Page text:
Bloom attacked Holmes' atheism as derivative of Marxist materialism and leftist historical revisionism, which was existentially threatened by--and hostile to--the Judeo-Christian ideas of America's Founders and constitutional Framers. (146) Bloom also criticized Holmes' relativism and anti-intellectualism as sophism, which removes God from the center of society and replaces such deity with egalitarianism. (147) Egalitarianism is an entrenched moral and intellectual relativism that put all ideologies, policies, and philosophies on an equal level in what Holmes frequently referred to as the marketplace of ideas. (148)

This influence of Holmes on the law, courts, and society is universal and virtually unquestioned. (149) For example, the opinions of academics like Carl Becker's historicism-relativism and Charles Beard's Marxist ZEITGEIST and materialistic model of class conflict each acknowledge Holmes' Social Darwinist ideas. (150) Together, these men influenced generations of American scholars, educators, scientists, judges, politicians, and virtually every leftist pressure group operating today, as they are in some way indebted to the ideas of Holmes. (151)

B. Contriving a Demigod: Holmes vs. Picasso

In American history and the history of constitutional law and jurisprudence, Holmes achieved that rarest of rare distinctions of demigod status while he was alive, which has only multiplied exponentially since his death in 193 5. (152) In other words, because his writings on philosophy and jurisprudence fit perfectly with the Darwinian Zeitgeist, anything he said was deemed by historical revisionists as a veritable pronouncement from Mount Olympus. (153) British historian Paul Johnson, in his book, Creators, wrote the following regarding another demigod from roughly from the same era, Pablo Picasso:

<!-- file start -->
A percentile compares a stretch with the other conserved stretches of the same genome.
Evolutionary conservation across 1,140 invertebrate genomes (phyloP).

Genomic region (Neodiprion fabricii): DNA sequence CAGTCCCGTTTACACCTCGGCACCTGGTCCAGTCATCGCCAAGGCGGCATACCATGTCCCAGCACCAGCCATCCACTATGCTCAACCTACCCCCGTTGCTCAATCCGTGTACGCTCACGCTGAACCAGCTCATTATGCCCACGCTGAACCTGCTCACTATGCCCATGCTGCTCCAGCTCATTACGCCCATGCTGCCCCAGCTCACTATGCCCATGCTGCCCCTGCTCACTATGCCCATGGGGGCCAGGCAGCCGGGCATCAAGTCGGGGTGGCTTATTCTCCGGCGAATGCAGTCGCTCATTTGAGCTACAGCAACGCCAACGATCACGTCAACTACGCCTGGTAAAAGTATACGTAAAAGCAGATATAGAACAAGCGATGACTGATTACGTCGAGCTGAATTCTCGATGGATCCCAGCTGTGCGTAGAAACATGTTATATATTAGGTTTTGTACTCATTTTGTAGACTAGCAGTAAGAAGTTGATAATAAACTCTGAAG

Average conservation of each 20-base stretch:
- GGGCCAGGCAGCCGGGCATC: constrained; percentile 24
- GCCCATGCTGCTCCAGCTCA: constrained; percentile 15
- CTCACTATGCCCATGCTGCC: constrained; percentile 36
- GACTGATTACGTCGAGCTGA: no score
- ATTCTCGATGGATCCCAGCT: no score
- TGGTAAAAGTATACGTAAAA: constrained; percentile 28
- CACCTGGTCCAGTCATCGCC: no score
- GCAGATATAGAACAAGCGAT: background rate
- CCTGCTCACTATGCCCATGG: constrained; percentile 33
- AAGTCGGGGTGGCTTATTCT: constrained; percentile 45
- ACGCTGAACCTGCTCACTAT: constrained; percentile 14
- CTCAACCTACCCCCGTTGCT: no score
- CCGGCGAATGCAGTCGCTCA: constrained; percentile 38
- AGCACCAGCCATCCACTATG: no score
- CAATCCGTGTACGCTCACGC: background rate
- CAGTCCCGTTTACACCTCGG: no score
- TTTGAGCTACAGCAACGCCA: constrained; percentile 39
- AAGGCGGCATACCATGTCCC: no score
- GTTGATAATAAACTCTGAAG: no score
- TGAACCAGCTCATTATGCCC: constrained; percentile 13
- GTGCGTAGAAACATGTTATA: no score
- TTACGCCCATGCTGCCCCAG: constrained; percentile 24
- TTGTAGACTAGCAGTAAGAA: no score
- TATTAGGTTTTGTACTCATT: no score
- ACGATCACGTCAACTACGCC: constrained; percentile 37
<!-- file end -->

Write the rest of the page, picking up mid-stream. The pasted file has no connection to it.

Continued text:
It is rare indeed for the evil side of a creator to be so all-pervasive as it was in Picasso, who seems to have been without redeeming qualities of any kind. In my judgment his monumental selfishness and malignity were inextricably linked to his achievement. His creativity involved a certain contempt for the past which demanded ruthlessness in discarding it. He was all-powerful as an originator and aesthetic entrepreneur precisely because he was so passionately devoted to what he was doing, to the exclusion of any other feelings whatever. He had no sense of duty except to himself, and this gave him his overwhelming self-promoting energy. Equally, his egoism enabled him to turn away from nature and into himself without concentration which is awe-inspiring. It is notable that from about 1910, he ceased to be interested in nature at all. (154)